BBC to pay Cliff Richard almost €960,000 in costs following court case

The broadcaster has been ordered to pay the money within 14 days

BBC to pay Cliff Richard almost €960,000 in costs following court case

Cliff Richard speaks outside the Rolls Building in London where he was awarded damages after winning his High Court privacy battle against the BBC | Image: Victoria Jones/PA Wire/PA Images

The BBC has agreed to pay singer Cliff Richard stg£850,000 (€956,316) in costs, a substantial increase on the stg£210,000 (€236,245) damages already awarded to the singer in the landmark privacy case.

The broadcaster has been ordered to pay the money within 14 days.

BBC bosses are now seeking to appeal the UK High Court judge's original decision, which they say could damage press freedoms.

The 77-year-old star sued the broadcaster following its coverage of a South Yorkshire Police raid on his home in Berkshire in August 2014.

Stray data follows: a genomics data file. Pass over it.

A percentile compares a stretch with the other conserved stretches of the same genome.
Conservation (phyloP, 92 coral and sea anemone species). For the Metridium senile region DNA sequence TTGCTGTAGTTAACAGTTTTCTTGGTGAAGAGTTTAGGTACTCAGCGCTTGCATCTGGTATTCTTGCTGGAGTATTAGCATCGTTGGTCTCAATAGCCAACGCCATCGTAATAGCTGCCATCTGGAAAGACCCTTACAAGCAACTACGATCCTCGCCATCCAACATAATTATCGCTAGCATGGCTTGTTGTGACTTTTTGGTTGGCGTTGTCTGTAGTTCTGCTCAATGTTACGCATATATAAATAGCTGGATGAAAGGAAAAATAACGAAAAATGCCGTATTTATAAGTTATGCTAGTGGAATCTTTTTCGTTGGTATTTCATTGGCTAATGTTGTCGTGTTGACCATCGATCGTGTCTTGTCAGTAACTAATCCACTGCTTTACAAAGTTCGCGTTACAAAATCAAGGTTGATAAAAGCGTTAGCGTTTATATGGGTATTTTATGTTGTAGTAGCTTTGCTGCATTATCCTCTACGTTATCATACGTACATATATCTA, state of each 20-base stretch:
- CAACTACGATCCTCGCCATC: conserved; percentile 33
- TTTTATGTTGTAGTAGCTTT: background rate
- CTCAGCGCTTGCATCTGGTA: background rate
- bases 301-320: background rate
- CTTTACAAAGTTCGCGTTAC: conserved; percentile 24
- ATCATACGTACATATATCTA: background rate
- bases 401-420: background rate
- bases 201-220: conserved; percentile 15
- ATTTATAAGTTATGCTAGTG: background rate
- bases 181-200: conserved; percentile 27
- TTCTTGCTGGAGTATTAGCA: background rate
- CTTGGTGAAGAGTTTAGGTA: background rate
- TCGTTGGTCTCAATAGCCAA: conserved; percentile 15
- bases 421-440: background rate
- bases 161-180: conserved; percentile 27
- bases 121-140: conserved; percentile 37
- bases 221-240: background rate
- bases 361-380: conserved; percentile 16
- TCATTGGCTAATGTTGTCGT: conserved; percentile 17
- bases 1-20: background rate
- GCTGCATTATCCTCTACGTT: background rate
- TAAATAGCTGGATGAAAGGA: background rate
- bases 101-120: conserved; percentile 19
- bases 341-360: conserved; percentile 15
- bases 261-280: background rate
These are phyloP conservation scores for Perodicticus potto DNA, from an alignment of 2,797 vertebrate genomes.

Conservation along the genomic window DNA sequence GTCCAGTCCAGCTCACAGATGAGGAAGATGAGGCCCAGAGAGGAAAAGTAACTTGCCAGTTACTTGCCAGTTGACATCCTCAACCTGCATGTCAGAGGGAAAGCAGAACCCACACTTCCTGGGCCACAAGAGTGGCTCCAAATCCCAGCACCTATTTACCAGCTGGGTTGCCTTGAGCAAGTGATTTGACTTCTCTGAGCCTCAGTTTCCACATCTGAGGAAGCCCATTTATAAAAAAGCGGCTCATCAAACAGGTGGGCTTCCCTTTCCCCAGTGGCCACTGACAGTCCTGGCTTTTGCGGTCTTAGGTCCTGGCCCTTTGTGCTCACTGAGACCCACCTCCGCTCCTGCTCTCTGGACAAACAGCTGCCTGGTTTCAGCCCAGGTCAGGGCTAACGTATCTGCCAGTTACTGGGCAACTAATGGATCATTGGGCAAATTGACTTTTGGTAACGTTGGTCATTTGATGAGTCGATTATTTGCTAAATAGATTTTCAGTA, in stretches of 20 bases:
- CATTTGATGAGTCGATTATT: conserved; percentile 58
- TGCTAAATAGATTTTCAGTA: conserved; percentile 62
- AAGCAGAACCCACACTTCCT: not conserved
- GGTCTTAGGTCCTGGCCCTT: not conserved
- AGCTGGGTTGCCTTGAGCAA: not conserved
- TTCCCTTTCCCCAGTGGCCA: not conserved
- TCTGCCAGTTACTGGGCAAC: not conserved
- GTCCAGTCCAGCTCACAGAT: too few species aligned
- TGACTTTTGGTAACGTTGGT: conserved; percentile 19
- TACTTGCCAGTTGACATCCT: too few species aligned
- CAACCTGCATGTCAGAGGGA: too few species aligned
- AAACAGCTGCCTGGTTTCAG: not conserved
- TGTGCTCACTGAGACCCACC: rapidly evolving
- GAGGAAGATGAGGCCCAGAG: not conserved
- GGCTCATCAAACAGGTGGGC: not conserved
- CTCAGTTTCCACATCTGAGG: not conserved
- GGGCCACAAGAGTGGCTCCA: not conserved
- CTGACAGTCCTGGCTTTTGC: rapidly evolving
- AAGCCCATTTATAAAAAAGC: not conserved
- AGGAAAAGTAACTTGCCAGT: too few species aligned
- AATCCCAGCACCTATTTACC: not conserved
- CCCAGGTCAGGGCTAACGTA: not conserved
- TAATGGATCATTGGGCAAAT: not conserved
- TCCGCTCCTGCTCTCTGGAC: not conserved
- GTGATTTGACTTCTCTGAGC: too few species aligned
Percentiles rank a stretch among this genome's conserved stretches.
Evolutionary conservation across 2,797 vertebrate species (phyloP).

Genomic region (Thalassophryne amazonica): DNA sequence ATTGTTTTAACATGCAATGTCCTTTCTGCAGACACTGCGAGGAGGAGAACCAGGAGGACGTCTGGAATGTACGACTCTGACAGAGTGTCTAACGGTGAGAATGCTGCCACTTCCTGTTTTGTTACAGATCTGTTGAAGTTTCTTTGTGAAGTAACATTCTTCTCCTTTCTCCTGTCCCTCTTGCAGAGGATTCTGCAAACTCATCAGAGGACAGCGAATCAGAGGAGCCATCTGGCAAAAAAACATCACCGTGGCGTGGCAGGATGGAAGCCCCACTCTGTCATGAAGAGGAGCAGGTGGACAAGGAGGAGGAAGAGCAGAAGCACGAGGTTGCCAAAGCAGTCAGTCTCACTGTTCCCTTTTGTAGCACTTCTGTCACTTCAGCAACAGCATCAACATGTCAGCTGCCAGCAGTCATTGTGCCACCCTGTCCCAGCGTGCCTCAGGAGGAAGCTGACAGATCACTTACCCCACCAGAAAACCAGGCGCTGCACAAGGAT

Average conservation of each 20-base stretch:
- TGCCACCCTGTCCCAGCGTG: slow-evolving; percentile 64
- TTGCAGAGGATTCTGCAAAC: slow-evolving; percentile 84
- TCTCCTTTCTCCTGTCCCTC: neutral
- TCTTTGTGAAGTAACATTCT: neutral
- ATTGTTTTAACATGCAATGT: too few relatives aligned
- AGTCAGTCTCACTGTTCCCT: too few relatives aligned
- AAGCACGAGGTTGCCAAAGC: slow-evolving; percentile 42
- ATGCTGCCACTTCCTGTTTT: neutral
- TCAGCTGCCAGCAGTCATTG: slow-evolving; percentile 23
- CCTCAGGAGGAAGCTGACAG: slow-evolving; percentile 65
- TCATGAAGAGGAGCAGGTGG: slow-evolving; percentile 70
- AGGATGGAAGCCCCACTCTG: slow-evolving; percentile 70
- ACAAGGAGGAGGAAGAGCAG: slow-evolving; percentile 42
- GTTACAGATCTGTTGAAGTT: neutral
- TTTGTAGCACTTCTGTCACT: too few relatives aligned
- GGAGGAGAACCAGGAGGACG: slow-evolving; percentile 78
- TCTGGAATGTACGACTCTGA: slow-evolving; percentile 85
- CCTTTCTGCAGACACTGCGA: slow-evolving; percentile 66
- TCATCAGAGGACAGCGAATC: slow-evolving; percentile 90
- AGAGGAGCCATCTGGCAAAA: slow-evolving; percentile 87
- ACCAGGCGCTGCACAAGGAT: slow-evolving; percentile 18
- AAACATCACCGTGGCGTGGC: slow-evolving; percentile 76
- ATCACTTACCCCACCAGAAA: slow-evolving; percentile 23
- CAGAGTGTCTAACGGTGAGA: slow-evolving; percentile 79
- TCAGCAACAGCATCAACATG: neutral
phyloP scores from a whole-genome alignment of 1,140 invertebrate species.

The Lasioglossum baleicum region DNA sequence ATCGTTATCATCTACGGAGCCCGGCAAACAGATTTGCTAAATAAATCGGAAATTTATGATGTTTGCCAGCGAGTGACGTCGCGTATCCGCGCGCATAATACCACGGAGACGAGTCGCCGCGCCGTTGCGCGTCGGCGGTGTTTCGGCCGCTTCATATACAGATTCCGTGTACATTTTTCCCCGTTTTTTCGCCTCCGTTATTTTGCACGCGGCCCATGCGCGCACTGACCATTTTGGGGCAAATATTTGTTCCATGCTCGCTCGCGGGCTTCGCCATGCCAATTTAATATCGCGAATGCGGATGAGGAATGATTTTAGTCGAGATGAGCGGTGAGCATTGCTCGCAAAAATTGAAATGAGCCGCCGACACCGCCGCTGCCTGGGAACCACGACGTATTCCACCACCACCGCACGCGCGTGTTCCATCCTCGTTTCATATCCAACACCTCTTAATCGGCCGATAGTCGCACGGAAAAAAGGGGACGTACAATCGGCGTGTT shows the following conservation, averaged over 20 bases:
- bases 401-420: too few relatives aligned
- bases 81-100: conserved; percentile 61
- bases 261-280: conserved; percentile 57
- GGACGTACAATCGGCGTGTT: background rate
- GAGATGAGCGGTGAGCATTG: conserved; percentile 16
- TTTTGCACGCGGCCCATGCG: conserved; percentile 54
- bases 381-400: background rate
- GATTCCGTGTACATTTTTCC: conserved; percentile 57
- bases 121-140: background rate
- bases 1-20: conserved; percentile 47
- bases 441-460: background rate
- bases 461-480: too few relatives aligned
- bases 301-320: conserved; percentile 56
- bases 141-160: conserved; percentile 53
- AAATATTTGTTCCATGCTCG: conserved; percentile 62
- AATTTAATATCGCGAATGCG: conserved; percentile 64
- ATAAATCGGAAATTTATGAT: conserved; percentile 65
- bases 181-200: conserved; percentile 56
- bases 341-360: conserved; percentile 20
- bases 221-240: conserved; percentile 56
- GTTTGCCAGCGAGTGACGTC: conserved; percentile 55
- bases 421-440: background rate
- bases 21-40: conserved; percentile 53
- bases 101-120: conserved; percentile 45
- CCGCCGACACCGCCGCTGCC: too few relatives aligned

Officers were investigating an allegation of historic child sex abuse against him, which Richard has always denied.

He was never arrested or charged with any offence.

In his ruling, Mr Justice Mann said the BBC had infringed the celebrity's privacy rights in a "serious and sensationalist way".

File photo of media outside the Charters Estate in Sunningdale, Berkshire, where police searched Cliff Richard's apartment | Image: Andrew Matthews/PA Wire/PA Images

He awarded stg£190,000 (€213,760) in general damages to cover "the general effect on Sir Cliff and his life", plus an additional stg£20,000 (€22,502) in aggravated damages, due to the fact the BBC later submitted the story for an award.

Richard - who said he was left in "creative limbo" for two years following the raid - is understood to no longer be seeking indemnity (such as loss of earnings) from the BBC.

He has previously said the case cost him stg£3.4m (€3.82m).

South Yorkshire Police previously settled a damages claim with Richard out of court, agreeing to pay him stg£400,000 (€450,043).

To be granted the right to appeal, the BBC must now convince Mr Justice Mann, or alternatively a Court of Appeal judge, that they have a realistic chance of overturning the original ruling.

BBC bosses have submitted a written application for permission, and Mr Justice Mann has said he will hear oral arguments later on Thursday.